Geographers constantly read the landscape for clues about a place. It is a learned skill that develops over time. As a cultural geography teacher it is the built landscape or the cultural characteristics of a place that my students and I pay particular attention to—housing styles and building materials, land use patterns and place names—but there is a story to be told in every natural landscape too.
On board the National Geographic Endeavor landscape interpretation comes easy to me. I know that I don’t need to lock my cabin door at night and that if I leave my camera equipment in the lounge it will be fine. I’ve read the landscape and the messages are clear that we are safe and so are our belongings. But when I am onshore the messages are more difficult to recognize. There is little built landscape here and while there are a significant number of clues in the natural landscape I don’t always know them when I see them! In that way, I quickly go from teacher to student learning from the naturalists what to pay attention to and how to find meaning in the clues we do discover.
Celso Montalvo, one of the onboard naturalists, points out a series of pathways that undercut the brush along the trail where we are hiking this morning on Isabella Island—I would not have noticed them if he had not pointed them out. And that is what I mean—I don’t always know what to look for or, in some cases, what I may be looking at. “These pathways were carved out by giant tortoises,” he explains, “and if you keep a close eye out and follow the pathways back through the overgrowth you may be able to see one.”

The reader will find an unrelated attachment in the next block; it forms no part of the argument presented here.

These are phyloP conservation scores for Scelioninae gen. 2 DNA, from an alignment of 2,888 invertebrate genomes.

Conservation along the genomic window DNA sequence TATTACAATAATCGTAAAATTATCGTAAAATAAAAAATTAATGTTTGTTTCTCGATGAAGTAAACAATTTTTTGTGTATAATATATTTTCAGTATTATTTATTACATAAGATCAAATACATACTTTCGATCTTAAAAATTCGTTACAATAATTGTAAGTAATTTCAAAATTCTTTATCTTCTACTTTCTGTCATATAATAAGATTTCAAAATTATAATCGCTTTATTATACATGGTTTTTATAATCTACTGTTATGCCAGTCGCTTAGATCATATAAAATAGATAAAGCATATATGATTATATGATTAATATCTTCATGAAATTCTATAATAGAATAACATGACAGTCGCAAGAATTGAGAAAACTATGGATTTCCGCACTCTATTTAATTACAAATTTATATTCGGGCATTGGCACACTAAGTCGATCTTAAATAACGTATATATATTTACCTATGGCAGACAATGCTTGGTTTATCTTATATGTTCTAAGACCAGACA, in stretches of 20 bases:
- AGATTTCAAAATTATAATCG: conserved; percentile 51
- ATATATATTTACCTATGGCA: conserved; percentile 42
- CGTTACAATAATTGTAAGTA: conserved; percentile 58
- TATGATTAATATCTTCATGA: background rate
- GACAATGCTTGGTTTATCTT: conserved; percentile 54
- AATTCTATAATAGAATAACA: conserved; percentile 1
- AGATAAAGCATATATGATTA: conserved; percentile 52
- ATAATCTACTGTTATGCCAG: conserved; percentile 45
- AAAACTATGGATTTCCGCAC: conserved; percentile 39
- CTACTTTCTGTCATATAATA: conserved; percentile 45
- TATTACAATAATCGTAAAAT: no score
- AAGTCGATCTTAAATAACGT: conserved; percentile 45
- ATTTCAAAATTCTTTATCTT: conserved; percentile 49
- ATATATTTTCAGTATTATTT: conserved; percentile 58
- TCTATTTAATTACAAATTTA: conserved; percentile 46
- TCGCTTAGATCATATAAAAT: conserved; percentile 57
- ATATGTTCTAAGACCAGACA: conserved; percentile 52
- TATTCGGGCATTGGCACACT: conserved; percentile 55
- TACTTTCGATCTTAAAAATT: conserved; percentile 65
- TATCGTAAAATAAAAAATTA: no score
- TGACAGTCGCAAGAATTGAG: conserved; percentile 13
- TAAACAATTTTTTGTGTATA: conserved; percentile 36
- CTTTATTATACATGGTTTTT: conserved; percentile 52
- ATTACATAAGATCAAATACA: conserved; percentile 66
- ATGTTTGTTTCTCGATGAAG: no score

Later, he kneels down to identify and explain the characteristics of the tracks left by a land iguana: “Land iguanas are much bigger than marine iguanas and they drag their feet and their body when they move,” he says. “Were these the tracks of a marine iguana we would see only the imprint of a tail.” He explains that there is a pattern to the way that the wind will erode the tracks of a land iguana and that through careful observation we can see that these tracks are still fresh. He’s slowly teaching me to see to—and to read.
I encourage my students to be mindful of their surroundings and to pay closer attention to the physical and cultural clues around them. I tell them it will strengthen the relationship they have with their environment and help them to develop a stronger sense of place. I think it will help them to recognize problems in the environment too and to think about solutions. Through my observations in the Galapagos I have seen the human impact on the animal and plant life of the islands. I've encountered several of the invasive species that were brought by humans and that continue to wreak havoc on the flora and fauna and, in turn, I've come to learn about conservation efforts and management techniques that are helping to sustain the environment as we move forward.